Data collection is important to them, allowing them to better understand their vineyard, and that isn't a surprise knowing Bill used to be a financial analyst. That analytical nature might seem incongruent with his embrace of Biodynamics but Bill doesn't feel that it is the case. He stated that his greatest challenge was maintaining his sanity, with so much work that needs to be done, the risks of weather, the unexpected complications, and so much more. It can almost be overwhelming, especially as they had no prior experience. It helps that the people of the wineries of Southern Oregon are very cooperative, and quickly lend assistance and advice when needed.

Though the misinformed might think Biodynamic farmers shun technology, that is not the case. For example, Bill's pump house, weighing in at 6 tons, is high-tech, a system of "pure math." And its blue and red colors make it stand out, helping to show visitors the different aspects of the winery. Bill and Barbara hired a wine consultant to assist with wine making, to show them what needed to be done. For their wines, they conduct little filtering and use their own sulfur dioxide. Though their annual production is low, and you might think their wines are only available in Oregon, some of their wines are actually distributed in New York.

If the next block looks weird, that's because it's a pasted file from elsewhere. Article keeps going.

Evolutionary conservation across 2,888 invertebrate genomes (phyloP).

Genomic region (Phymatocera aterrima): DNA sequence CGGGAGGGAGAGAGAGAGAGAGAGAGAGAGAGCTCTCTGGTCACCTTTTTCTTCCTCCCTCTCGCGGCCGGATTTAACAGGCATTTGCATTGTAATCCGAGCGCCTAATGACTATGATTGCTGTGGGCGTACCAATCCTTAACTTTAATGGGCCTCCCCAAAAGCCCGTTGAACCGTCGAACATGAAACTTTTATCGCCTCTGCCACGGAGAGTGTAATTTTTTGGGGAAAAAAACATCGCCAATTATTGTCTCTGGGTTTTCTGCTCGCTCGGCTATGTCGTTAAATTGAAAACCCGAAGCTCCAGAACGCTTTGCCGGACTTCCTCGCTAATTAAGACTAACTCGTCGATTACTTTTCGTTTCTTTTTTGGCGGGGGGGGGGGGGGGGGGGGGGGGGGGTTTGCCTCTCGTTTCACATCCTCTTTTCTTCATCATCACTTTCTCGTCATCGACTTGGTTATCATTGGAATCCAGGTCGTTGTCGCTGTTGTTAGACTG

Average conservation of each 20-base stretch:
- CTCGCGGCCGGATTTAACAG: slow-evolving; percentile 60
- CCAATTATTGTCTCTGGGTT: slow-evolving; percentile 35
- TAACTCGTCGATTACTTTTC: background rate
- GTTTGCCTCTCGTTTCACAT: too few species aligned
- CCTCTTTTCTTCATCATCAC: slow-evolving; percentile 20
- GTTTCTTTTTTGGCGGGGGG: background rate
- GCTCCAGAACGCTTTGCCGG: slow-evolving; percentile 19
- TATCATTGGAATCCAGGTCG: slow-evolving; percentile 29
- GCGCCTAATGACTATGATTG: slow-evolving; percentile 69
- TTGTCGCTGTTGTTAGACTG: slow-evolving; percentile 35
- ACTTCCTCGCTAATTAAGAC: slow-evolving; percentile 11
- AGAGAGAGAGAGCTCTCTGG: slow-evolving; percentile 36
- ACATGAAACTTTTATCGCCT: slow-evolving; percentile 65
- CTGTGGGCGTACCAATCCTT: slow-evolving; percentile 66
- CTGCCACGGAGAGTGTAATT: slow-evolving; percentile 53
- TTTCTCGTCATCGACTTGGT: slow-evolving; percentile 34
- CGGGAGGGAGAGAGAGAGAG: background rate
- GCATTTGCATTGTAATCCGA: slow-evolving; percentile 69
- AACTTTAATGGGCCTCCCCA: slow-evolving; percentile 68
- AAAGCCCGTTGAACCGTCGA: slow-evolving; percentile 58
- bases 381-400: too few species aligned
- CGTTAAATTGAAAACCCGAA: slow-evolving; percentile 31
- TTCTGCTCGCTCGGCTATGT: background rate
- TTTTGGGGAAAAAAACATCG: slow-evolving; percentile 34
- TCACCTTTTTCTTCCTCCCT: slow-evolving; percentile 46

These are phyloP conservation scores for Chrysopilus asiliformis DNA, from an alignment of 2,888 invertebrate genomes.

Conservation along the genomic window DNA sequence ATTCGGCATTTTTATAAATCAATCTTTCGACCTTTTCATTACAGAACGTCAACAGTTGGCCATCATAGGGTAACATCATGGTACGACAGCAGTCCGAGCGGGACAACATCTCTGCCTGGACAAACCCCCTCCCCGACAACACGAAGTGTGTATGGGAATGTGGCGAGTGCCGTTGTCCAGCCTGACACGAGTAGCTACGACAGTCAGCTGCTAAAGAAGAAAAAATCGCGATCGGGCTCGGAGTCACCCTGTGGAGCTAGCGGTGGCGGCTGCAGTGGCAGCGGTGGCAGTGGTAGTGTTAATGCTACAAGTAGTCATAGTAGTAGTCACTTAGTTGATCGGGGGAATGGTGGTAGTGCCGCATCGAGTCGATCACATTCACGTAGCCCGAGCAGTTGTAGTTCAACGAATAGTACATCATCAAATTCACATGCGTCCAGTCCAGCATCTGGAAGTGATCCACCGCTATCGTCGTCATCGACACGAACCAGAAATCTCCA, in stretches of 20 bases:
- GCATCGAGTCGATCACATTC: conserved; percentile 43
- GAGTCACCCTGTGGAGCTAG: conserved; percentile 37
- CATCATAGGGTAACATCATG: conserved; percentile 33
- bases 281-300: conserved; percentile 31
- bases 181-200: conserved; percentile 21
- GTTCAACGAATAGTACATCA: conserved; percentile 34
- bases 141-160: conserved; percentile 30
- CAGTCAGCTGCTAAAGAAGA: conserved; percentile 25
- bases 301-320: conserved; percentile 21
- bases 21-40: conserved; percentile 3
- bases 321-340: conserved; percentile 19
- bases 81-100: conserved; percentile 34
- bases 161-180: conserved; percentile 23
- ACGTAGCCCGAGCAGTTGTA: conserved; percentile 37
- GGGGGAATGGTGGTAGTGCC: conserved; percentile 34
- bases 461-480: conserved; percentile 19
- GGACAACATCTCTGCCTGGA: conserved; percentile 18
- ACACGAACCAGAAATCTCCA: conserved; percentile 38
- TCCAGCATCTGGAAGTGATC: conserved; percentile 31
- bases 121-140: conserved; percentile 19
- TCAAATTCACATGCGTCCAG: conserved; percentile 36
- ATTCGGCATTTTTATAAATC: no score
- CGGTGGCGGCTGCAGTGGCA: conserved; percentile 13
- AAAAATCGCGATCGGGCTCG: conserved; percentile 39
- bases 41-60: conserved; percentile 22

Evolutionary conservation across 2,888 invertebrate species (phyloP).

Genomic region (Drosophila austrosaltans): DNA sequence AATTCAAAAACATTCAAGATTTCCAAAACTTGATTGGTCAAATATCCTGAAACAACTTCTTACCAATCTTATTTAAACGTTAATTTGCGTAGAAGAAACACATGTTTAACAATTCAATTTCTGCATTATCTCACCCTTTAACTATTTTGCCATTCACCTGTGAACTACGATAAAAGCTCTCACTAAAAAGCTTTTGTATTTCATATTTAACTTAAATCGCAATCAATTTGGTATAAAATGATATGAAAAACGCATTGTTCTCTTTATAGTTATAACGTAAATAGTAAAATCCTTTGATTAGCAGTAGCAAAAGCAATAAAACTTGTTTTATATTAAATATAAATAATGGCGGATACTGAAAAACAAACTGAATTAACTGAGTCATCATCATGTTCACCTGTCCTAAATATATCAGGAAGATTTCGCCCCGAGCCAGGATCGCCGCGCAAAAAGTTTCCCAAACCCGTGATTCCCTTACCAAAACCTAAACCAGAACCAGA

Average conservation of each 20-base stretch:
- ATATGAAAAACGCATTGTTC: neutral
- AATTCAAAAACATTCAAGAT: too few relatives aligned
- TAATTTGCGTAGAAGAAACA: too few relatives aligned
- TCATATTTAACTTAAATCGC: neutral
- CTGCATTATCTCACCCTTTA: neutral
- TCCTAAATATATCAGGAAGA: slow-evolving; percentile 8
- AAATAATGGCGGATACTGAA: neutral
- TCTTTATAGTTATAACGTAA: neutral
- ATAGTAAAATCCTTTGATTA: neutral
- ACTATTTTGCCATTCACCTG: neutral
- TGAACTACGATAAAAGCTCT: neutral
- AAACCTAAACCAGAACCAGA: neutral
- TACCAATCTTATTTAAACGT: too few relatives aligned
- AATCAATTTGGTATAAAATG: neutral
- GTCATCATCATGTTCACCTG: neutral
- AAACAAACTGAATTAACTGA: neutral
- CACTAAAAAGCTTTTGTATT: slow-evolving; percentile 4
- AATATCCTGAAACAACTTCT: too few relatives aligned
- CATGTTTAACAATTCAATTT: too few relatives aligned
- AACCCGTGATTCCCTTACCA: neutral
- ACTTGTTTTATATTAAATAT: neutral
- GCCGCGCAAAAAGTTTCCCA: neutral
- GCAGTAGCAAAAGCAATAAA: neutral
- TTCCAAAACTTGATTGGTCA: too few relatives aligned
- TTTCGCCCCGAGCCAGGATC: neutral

This is Buddy, one of their dogs, and he followed us around much of our tour of the vineyard. He is a mimic, often imitating the actions of those around him. This was more than evident when we were at the vines and Bill encouraged us to taste some of the grapes. Buddy decided that meant he could do the same, and he grabbed an entire cluster of Viognier in his mouth and ran off to enjoy the grapes. I guess he thought they were ready for harvest.

Cowhorn produces a number of different wines, including whites, reds and a rosé, though we only tasted three of their wines. Bill lamented over the difficulties of using Grenache grapes, which could be transformed into a $35 wine, into a Rosé for which he could only charge around $22. That is certainly an issue common to other wine makers too, of how best to use their grapes.

The 2012 Spiral 36 ($28) is a blend of 50% Viognier, 30% Marsanne and 20% Roussane, and only 650 cases were produced. The wine spends about 3 months in French oak (80% neutral, 20% new), has an alcohol content of 13.5% and native yeasts are used. It was crisp and clean, with pleasant citrus, pineapple, and melon fruit flavors, as well as a nice richness on the palate.

The 2012 Marsanne Roussanne ($28) is a blend of 45% Marsanne and 44% Roussanne 55%, and only 125 cases were produced. The wine spends about 4 months in French oak (83% neutral, 17% new) and has an alcohol content of 13.5%. It too was crisp and clean, with notes of green apple, lemon, and apricot, with a backbone of minerality. Well balanced and a lengthy finish. Highly recommended.

The 2009 Syrah 80 ($35) is made from 100% Syrah, and only 630 cases were produced. It is named "80" because that is the number of frost hours in the growing season. The wine spends about 9 months in French oak (35% new) and has an alcohol content of 13.5%. I enjoyed this wine, finding it possessed a nice depth of flavor, excellent black and blue fruit flavors, a mild spiciness and a bit of floral aspect. It is more a wine of elegance than power, with a long and satisfying finish. A wine that beckons out for roast lamb, a hearty aged steak or a rich meat sauce.